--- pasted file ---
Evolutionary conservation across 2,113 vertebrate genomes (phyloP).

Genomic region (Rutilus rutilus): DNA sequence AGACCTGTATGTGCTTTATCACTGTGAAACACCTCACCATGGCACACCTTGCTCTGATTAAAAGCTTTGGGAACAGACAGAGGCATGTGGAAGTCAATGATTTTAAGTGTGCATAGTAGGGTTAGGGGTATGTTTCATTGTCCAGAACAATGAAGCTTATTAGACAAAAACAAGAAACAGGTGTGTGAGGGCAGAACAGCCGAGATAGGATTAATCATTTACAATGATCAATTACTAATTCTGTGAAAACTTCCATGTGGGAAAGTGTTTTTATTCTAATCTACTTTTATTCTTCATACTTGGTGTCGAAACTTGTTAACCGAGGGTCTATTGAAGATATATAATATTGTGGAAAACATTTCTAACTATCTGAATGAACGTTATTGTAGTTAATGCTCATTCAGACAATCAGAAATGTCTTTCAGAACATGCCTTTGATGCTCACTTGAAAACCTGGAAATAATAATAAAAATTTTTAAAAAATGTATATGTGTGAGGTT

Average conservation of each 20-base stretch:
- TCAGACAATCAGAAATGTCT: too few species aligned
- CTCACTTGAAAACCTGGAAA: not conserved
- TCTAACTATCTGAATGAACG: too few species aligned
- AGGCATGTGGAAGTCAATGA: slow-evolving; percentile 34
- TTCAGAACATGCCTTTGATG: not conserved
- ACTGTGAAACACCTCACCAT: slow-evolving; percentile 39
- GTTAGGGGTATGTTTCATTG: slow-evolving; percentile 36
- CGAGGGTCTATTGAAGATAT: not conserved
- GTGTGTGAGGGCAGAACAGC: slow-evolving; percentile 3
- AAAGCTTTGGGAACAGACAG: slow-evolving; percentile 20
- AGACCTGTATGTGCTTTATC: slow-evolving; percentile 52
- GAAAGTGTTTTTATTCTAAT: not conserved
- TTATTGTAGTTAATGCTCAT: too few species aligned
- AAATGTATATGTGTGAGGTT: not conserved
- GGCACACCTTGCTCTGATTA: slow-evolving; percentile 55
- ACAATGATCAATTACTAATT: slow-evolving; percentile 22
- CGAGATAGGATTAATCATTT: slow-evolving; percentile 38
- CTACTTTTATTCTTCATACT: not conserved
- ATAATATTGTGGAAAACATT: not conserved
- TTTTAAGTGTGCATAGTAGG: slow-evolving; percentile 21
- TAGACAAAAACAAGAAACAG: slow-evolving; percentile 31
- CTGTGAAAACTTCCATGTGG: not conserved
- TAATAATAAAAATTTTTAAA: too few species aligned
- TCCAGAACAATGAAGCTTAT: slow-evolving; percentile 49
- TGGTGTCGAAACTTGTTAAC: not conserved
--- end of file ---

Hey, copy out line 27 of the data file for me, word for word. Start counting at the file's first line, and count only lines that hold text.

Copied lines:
- TCCAGAACAATGAAGCTTAT: slow-evolving; percentile 49